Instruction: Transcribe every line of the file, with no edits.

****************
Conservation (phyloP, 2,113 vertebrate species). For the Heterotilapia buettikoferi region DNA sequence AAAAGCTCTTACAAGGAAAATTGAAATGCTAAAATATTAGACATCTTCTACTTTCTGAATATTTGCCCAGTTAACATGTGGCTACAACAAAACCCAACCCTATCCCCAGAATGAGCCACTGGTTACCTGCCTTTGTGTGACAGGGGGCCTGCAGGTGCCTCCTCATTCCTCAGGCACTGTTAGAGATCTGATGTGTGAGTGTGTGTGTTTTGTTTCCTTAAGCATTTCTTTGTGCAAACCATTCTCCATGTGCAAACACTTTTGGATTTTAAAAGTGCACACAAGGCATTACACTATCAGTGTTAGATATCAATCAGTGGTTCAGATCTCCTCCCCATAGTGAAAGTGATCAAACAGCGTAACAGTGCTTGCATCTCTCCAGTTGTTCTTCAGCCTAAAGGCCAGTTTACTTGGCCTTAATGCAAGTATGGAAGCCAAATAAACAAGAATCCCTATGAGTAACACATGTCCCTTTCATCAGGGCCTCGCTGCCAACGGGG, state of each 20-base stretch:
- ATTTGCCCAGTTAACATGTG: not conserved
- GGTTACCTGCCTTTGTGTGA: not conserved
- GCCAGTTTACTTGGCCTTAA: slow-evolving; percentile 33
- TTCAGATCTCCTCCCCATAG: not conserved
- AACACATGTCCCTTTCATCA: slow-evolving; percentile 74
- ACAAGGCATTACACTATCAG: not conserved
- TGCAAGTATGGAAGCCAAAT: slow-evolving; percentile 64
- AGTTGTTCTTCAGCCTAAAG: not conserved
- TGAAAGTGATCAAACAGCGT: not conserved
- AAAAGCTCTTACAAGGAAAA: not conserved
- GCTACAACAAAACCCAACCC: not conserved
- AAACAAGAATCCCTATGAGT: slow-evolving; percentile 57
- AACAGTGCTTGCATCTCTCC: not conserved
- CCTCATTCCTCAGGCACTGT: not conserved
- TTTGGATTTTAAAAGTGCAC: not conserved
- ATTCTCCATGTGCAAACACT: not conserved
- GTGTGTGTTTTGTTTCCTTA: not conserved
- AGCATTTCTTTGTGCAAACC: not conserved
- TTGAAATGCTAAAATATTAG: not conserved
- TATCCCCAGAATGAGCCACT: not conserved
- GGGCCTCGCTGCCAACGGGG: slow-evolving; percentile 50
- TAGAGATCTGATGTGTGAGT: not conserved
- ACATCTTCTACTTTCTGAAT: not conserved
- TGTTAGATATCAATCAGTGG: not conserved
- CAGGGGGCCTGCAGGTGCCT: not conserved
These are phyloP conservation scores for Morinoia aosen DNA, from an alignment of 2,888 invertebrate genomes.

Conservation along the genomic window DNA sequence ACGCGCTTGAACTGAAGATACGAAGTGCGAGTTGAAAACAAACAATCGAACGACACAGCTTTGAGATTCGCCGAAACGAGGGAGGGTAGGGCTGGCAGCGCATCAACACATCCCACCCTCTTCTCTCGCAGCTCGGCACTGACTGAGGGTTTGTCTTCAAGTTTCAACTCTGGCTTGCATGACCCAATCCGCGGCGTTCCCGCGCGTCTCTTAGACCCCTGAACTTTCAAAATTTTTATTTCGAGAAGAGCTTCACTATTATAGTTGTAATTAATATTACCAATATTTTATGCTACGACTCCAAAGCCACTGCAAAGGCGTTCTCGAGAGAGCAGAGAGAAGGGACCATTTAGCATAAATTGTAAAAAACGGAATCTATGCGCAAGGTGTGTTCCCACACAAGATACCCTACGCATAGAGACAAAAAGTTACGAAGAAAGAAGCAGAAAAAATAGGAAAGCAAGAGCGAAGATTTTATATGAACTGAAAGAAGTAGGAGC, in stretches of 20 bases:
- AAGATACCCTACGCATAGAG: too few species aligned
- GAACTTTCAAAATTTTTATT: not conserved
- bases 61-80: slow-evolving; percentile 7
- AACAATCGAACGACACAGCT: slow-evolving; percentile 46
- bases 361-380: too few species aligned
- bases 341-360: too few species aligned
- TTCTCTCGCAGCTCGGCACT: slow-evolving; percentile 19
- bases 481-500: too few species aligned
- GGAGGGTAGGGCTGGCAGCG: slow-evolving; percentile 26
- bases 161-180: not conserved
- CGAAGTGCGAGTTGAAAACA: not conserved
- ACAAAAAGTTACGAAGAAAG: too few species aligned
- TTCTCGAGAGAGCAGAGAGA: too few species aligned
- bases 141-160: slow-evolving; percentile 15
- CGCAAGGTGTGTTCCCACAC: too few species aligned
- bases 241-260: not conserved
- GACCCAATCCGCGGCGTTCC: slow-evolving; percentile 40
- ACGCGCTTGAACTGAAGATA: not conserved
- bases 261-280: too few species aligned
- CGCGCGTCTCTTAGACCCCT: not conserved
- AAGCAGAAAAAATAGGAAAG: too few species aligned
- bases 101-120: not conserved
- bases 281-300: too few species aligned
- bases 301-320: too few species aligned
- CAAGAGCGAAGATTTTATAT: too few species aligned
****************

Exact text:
Conservation (phyloP, 2,113 vertebrate species). For the Heterotilapia buettikoferi region DNA sequence AAAAGCTCTTACAAGGAAAATTGAAATGCTAAAATATTAGACATCTTCTACTTTCTGAATATTTGCCCAGTTAACATGTGGCTACAACAAAACCCAACCCTATCCCCAGAATGAGCCACTGGTTACCTGCCTTTGTGTGACAGGGGGCCTGCAGGTGCCTCCTCATTCCTCAGGCACTGTTAGAGATCTGATGTGTGAGTGTGTGTGTTTTGTTTCCTTAAGCATTTCTTTGTGCAAACCATTCTCCATGTGCAAACACTTTTGGATTTTAAAAGTGCACACAAGGCATTACACTATCAGTGTTAGATATCAATCAGTGGTTCAGATCTCCTCCCCATAGTGAAAGTGATCAAACAGCGTAACAGTGCTTGCATCTCTCCAGTTGTTCTTCAGCCTAAAGGCCAGTTTACTTGGCCTTAATGCAAGTATGGAAGCCAAATAAACAAGAATCCCTATGAGTAACACATGTCCCTTTCATCAGGGCCTCGCTGCCAACGGGG, state of each 20-base stretch:
- ATTTGCCCAGTTAACATGTG: not conserved
- GGTTACCTGCCTTTGTGTGA: not conserved
- GCCAGTTTACTTGGCCTTAA: slow-evolving; percentile 33
- TTCAGATCTCCTCCCCATAG: not conserved
- AACACATGTCCCTTTCATCA: slow-evolving; percentile 74
- ACAAGGCATTACACTATCAG: not conserved
- TGCAAGTATGGAAGCCAAAT: slow-evolving; percentile 64
- AGTTGTTCTTCAGCCTAAAG: not conserved
- TGAAAGTGATCAAACAGCGT: not conserved
- AAAAGCTCTTACAAGGAAAA: not conserved
- GCTACAACAAAACCCAACCC: not conserved
- AAACAAGAATCCCTATGAGT: slow-evolving; percentile 57
- AACAGTGCTTGCATCTCTCC: not conserved
- CCTCATTCCTCAGGCACTGT: not conserved
- TTTGGATTTTAAAAGTGCAC: not conserved
- ATTCTCCATGTGCAAACACT: not conserved
- GTGTGTGTTTTGTTTCCTTA: not conserved
- AGCATTTCTTTGTGCAAACC: not conserved
- TTGAAATGCTAAAATATTAG: not conserved
- TATCCCCAGAATGAGCCACT: not conserved
- GGGCCTCGCTGCCAACGGGG: slow-evolving; percentile 50
- TAGAGATCTGATGTGTGAGT: not conserved
- ACATCTTCTACTTTCTGAAT: not conserved
- TGTTAGATATCAATCAGTGG: not conserved
- CAGGGGGCCTGCAGGTGCCT: not conserved
These are phyloP conservation scores for Morinoia aosen DNA, from an alignment of 2,888 invertebrate genomes.

Conservation along the genomic window DNA sequence ACGCGCTTGAACTGAAGATACGAAGTGCGAGTTGAAAACAAACAATCGAACGACACAGCTTTGAGATTCGCCGAAACGAGGGAGGGTAGGGCTGGCAGCGCATCAACACATCCCACCCTCTTCTCTCGCAGCTCGGCACTGACTGAGGGTTTGTCTTCAAGTTTCAACTCTGGCTTGCATGACCCAATCCGCGGCGTTCCCGCGCGTCTCTTAGACCCCTGAACTTTCAAAATTTTTATTTCGAGAAGAGCTTCACTATTATAGTTGTAATTAATATTACCAATATTTTATGCTACGACTCCAAAGCCACTGCAAAGGCGTTCTCGAGAGAGCAGAGAGAAGGGACCATTTAGCATAAATTGTAAAAAACGGAATCTATGCGCAAGGTGTGTTCCCACACAAGATACCCTACGCATAGAGACAAAAAGTTACGAAGAAAGAAGCAGAAAAAATAGGAAAGCAAGAGCGAAGATTTTATATGAACTGAAAGAAGTAGGAGC, in stretches of 20 bases:
- AAGATACCCTACGCATAGAG: too few species aligned
- GAACTTTCAAAATTTTTATT: not conserved
- bases 61-80: slow-evolving; percentile 7
- AACAATCGAACGACACAGCT: slow-evolving; percentile 46
- bases 361-380: too few species aligned
- bases 341-360: too few species aligned
- TTCTCTCGCAGCTCGGCACT: slow-evolving; percentile 19
- bases 481-500: too few species aligned
- GGAGGGTAGGGCTGGCAGCG: slow-evolving; percentile 26
- bases 161-180: not conserved
- CGAAGTGCGAGTTGAAAACA: not conserved
- ACAAAAAGTTACGAAGAAAG: too few species aligned
- TTCTCGAGAGAGCAGAGAGA: too few species aligned
- bases 141-160: slow-evolving; percentile 15
- CGCAAGGTGTGTTCCCACAC: too few species aligned
- bases 241-260: not conserved
- GACCCAATCCGCGGCGTTCC: slow-evolving; percentile 40
- ACGCGCTTGAACTGAAGATA: not conserved
- bases 261-280: too few species aligned
- CGCGCGTCTCTTAGACCCCT: not conserved
- AAGCAGAAAAAATAGGAAAG: too few species aligned
- bases 101-120: not conserved
- bases 281-300: too few species aligned
- bases 301-320: too few species aligned
- CAAGAGCGAAGATTTTATAT: too few species aligned